Startup Items

By: James Reynolds - Revised: 2006-05-25 devin


Learn about startup items—parent folders, scripts, /etc/rc.common, resources, and StartupParameters.plist.

What are startup items?

Here are some examples of startup items:
  • Apple/System
    • Network
    • Disks
    • Apache
    • ssh
    • loginwindow
  • 3rd party
    • PostgreSQL
    • Timbuktu
A startup item has these components:
  • Parent folder
  • Script (must have the exact name as the parent folder)
  • Resources
  • Description (StartupItems.plist)

Parent folder

This folder should contain everything used by the startup item. It should have a self explanitory name.

There are 2 locations where these folders are stored: /Library/StartupItems and /System/Library/StartupItems. The System folder contains Apple's startup items. 3rd party startup items go in /Library/StartupItems. This folder does not exist after a vanilla install. You must create it. If you make an installer with PackageMaker, you must keep this in mind...

The script

The script file must have the user exectuable set. All startup items are launched with one parameter: "start", "stop", or "restart". This is how the startup item script is executed:

/sbin/SystemStarter start "Some Startup Script"

Or to restart Apache:

/sbin/SystemStarter restart "Web Server"

"Web Server" is the name of the Apache startup item. This name is the value for the "Provides" key listed in the StartupParameters.plist. This will be explained below.

If your startup script works from the command line, but not at startup, instead debugging by rebooting constantly, you can use the above syntax to debug it.

The script can be any type of executable, but is best to use BASH (/bin/sh) because there is a BASH script skeleton and there is a common file with useful functions.

Here is the script skeleton:


# Your script name

. /etc/rc.common

StartService ()

StopService ()

RestartService ()

RunService "$1"

Startup code should go in StartService.

StopService is used for daemons, like apache, so that they shutdown correctly. Currently, shutdown or restart does not call this function, but it should be called, especially for databases. And hopefully Apple may eventually add a StopService call when the Mac shutsdown.

RestartService is similarly used for daemons, like apache.

What does ". /etc/rc.common" do?

  • Export Paths
    • /bin
    • /sbin
    •  /usr/bin
    • /usr/sbin
    • /usr/libexec
    • /System/Library/CoreServices
  • Imports /etc/hostconfig (this is how the system knows if it should launch daemons or not)
  • Enables CoreDumps

Contains these functions you can use:

ConsoleMessage() - Prints message to the startup console. Usage:

ConsoleMessage "Restarting Apache web server"

CheckForNetwork() - Returns the status of the network. Usage:

if [ "${NETWORKUP}" = "-NO-" ]; then exit; fi

GetPID() - Returns the PID

  • Calls StartService if $1 is "start".
  • Calls StopService if $1 is "stop".
  • Calls RestartService if $1 is "restart".
purgedir() - Delete contents of directory, but leaves directory structure alone.

Example startup script

Here is the Apache startup item script:


# Apache HTTP Server

. /etc/rc.common

StartService ()
    if [ "${WEBSERVER:=-NO-}" = "-YES-" ]; then
        ConsoleMessage "Starting Apache web server"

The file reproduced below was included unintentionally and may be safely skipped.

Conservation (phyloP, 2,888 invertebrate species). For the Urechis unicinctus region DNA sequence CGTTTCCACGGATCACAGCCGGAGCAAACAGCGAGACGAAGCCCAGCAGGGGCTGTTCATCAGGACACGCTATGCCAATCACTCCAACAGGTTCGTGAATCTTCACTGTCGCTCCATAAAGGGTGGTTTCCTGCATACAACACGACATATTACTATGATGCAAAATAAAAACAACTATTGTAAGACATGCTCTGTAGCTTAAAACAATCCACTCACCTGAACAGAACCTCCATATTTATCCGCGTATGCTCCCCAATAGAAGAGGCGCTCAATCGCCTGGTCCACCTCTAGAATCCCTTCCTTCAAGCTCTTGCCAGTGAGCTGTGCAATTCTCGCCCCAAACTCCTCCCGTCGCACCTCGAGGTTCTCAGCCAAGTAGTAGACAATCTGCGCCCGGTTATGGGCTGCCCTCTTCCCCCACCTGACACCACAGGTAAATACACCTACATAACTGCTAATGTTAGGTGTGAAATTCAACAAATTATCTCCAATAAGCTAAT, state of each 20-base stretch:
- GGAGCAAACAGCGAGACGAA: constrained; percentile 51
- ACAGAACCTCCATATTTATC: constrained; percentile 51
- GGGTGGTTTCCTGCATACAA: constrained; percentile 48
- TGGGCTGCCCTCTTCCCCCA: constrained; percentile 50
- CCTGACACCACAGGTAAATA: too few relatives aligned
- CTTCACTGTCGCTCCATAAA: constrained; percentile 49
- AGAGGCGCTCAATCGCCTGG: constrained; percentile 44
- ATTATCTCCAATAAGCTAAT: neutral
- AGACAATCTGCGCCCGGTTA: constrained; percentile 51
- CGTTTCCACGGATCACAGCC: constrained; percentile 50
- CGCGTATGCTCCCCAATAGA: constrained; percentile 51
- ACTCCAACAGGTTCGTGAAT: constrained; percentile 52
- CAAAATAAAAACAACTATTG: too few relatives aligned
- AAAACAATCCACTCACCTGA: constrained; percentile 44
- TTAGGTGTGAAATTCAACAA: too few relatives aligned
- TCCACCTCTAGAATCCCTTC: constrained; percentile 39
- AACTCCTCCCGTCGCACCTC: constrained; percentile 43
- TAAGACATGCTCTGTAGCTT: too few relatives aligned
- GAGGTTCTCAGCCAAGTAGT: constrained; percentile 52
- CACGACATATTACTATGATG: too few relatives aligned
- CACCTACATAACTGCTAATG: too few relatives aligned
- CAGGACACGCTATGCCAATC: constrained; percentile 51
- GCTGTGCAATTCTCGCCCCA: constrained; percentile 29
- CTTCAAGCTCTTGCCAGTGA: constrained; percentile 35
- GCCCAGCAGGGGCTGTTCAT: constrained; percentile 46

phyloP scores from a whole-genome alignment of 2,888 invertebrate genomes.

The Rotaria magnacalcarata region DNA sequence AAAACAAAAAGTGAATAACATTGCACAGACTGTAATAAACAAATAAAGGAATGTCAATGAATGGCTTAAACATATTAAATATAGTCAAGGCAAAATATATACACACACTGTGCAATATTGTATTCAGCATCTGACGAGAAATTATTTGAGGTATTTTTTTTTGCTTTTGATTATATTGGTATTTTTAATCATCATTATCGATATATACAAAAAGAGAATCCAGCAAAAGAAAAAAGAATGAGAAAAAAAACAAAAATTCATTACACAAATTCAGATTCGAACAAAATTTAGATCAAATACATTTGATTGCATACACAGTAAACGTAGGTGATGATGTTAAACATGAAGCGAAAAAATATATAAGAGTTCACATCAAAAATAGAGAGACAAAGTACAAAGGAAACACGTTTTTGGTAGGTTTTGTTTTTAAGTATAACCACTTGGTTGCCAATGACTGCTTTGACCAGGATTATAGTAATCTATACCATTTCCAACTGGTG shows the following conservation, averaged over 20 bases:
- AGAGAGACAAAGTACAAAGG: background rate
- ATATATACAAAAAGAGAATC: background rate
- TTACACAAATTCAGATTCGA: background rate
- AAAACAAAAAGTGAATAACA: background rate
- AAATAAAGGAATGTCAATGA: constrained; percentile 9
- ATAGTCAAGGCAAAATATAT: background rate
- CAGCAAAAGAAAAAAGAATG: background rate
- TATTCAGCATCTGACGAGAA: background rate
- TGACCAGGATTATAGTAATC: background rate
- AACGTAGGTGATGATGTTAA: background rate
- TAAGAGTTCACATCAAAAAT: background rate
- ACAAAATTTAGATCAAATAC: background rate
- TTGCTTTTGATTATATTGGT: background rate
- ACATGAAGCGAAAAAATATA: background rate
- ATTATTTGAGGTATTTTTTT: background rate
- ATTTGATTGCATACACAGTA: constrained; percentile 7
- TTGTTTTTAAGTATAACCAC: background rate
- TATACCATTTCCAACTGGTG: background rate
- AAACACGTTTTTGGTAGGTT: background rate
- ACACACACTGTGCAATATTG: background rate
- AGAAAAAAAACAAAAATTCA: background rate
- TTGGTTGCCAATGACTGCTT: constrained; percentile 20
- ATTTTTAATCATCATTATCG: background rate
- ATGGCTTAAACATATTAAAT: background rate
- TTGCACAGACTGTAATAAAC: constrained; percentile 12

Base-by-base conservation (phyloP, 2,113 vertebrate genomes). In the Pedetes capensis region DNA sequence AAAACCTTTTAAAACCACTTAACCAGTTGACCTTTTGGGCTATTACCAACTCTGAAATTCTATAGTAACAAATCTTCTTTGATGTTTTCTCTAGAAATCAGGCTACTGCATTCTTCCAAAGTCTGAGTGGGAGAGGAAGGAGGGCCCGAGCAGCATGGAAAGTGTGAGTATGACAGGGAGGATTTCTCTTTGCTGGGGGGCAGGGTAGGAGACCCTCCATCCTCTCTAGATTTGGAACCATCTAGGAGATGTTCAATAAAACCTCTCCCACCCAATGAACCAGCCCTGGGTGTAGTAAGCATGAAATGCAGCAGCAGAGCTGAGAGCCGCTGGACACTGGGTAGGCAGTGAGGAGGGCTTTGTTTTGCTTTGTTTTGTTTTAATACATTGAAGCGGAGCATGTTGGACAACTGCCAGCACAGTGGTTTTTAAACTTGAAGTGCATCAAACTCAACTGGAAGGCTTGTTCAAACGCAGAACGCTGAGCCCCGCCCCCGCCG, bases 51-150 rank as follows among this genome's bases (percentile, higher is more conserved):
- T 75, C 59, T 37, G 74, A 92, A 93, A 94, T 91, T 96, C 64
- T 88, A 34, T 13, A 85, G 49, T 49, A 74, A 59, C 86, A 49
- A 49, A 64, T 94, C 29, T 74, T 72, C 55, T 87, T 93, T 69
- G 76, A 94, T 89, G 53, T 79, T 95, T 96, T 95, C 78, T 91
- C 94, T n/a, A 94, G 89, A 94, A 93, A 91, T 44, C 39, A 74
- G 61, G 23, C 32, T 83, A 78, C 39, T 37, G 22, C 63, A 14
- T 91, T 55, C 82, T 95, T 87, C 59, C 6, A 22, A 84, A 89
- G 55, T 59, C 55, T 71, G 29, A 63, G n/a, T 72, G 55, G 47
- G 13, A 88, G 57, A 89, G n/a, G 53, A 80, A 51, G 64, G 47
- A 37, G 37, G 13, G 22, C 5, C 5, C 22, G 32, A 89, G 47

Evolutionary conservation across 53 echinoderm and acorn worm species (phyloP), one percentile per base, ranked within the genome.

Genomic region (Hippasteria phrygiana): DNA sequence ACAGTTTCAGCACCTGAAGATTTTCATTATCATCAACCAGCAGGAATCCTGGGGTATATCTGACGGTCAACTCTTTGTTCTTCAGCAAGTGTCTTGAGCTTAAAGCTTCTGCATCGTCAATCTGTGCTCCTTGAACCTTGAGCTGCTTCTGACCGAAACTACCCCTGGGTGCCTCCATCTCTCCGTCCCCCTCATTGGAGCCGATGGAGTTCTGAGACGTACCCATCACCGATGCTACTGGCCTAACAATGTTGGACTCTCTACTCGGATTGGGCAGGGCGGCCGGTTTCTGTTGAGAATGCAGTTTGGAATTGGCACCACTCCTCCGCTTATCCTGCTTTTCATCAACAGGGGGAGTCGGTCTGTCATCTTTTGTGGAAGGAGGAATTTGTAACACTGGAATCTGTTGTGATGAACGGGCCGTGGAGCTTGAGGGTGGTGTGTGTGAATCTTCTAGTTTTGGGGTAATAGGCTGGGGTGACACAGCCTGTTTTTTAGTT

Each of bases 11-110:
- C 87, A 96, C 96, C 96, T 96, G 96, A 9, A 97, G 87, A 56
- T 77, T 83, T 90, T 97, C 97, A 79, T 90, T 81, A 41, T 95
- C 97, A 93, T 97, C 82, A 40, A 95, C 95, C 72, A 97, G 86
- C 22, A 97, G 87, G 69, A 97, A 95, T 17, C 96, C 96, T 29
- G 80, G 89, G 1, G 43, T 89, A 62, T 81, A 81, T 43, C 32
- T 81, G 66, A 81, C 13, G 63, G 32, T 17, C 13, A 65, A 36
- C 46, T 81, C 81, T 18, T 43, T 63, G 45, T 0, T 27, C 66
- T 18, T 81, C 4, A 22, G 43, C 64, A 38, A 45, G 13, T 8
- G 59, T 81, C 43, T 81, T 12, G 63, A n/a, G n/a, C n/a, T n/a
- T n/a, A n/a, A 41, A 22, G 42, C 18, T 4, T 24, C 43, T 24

apachectl start

StopService ()
    ConsoleMessage "Stopping Apache web server"
    apachectl stop
v RestartService ()
    if [ "${WEBSERVER:=-NO-}" = "-YES-" ]; then
        ConsoleMessage "Restarting Apache web server"
        apachectl restart

RunService "$1"

For more examples of StartupItems, just look at everything in /System/Library/StartupItems/


Put images, Localizations, other scripts, daemons, and anything you want in the "Resources" folder. This folder isn't required, but it is where extra files should go.


This file is a specially formated file (OpenStep format) with several required keys:
  • Description - A short description of the startup item. This is what is displayed in the console startup window.
  • Provides - The service(s) provided by this startup item. This is what other scripts may "Require" or "Use". It should be unique. If 2 startup items have the same "provides", the first startup item encountered will be executed and the second will be ignored.
  • Requires - The "provides" of other startup items that MUST finish before this one can run. If the required services are not available, this startup item is not run.
  • Uses - The "provides" of other startup items that should finish before this startup item, but which are not mandatory. The startup item should be able to start without the availability of these services.
  • OrderPreference - Advisory value if 2 startup items have identical "Requires" and "Uses". This value might be ignored.
    • "First"
    • "Early"
    • "None" (default)
    • "Late"
    • "Last"
Here is the StartupParameters.plist for the Apache startup item.

  Description     = "Apache web server";
  Provides        = ("Web Server");
  Requires        = ("DirectoryServices");
  Uses            = ("Disks", "NFS", "Network Time");
  OrderPreference = "None";

When do startup items execute?

Here is the boot process and the exact execute location of the startup items.

BootROM (located in hardware)

SystemStarter is what executes valid startup items in /System/Library/StartupItems and /Library/StartupItems.

SystemStarter reads the StartupParameters.plist and determines the startup order. Scripts with no "Requires" or "Uses" executed first. The only script with no requirements is "System Tuning". The typical startup order is something like this: "System Tuning", "ConfigServer", "Network", "Disks" and then startup items that require network and disks.


Creating startup items
About SystemStarter
  • (link dead)
  • man SystemStarter
The boot process
Learning BASH scripting